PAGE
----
Sound Transit has launched their new public transit system featuring Bing Maps and leveraging their repository of public transit information to create a trip planner for Seattleites to get around town. The application allows users to put in origin and destination addresses, set the date and time (defaulting to the current date/time) and start planning their trip. So, let’s say I wanted to travel from the Bellevue Art Museum (510 Bellevue Way NE, Bellevue, WA) to the Seattle Art Museum (1300 1ST AVE, Seattle) – working on that Warhol foursquare badge. So, I input the respective locations, click “Plan Trip” and out pops a map with the full route charted right across the 520 bridge.
The results also include several options with travel time, start and end times, the cost of the trip, the route numbers you’ll need to take, plus any transfers required to get from one museum to the other. Upon drilling down into the trips, you’ll see that there are actually different prices per rider type (adult, youth and senior/disabled) and whether or not you can use your ORCA card (One Region Card for All – basically, one card for all public transportation around Seattle). One of the many perks of being a Microsoft employee is a free ORCA card, so come work for us (!!) or ask more Microsoft people why they aren’t using public transportation since it’s free and there’s a great Microsoft Maps system powering the Sound Transit Trip Planner.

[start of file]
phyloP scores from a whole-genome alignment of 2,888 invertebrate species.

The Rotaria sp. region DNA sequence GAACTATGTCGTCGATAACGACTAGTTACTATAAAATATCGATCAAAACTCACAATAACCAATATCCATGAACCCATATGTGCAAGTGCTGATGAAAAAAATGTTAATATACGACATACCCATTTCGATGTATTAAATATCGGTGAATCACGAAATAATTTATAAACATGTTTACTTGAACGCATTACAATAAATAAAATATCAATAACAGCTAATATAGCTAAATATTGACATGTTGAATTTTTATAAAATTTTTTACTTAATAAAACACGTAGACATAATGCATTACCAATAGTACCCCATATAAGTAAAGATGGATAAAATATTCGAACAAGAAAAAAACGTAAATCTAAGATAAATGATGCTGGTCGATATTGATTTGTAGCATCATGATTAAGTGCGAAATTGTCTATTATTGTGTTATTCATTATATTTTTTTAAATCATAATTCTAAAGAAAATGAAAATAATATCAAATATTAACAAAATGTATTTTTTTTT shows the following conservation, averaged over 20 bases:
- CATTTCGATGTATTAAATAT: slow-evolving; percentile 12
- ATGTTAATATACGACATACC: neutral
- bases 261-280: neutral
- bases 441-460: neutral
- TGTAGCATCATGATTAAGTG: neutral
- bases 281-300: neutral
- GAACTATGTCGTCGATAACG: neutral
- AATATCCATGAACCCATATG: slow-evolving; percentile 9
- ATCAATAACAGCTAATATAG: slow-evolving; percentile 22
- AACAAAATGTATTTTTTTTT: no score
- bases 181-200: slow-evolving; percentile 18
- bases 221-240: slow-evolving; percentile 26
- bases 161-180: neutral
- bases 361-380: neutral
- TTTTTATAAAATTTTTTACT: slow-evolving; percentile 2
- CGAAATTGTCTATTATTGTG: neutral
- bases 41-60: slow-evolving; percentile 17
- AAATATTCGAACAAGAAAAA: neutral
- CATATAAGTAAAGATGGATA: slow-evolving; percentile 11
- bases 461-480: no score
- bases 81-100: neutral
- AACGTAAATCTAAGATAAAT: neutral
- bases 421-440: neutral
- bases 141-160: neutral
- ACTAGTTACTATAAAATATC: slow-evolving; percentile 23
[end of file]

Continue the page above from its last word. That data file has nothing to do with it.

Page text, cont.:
Finally, in the trip planner, you’ll also see the distance you may have to walk in the rain (eek!) and then step-by-step driving directions with times included and the transit system which powers the mode of transport.
You’ll also notice some markers on the map. In addition to the route line and stops, there are buttons to enable Fare Outlets (for buying passes) and Park and Rides pinned to the map. These will be quite useful in our attempts to stop the insanity of $4 per gallon gas and global warming. A great addition to the Bing Maps Customer Showcase and a win for Sound Transit riders around Puget Sound.
Don’t live in Seattle? Build your own transit app. Check out the samples at https://samples.bingmapsportal.com/ with full source available on GITHUB. Sign up at the Bing Maps Portal.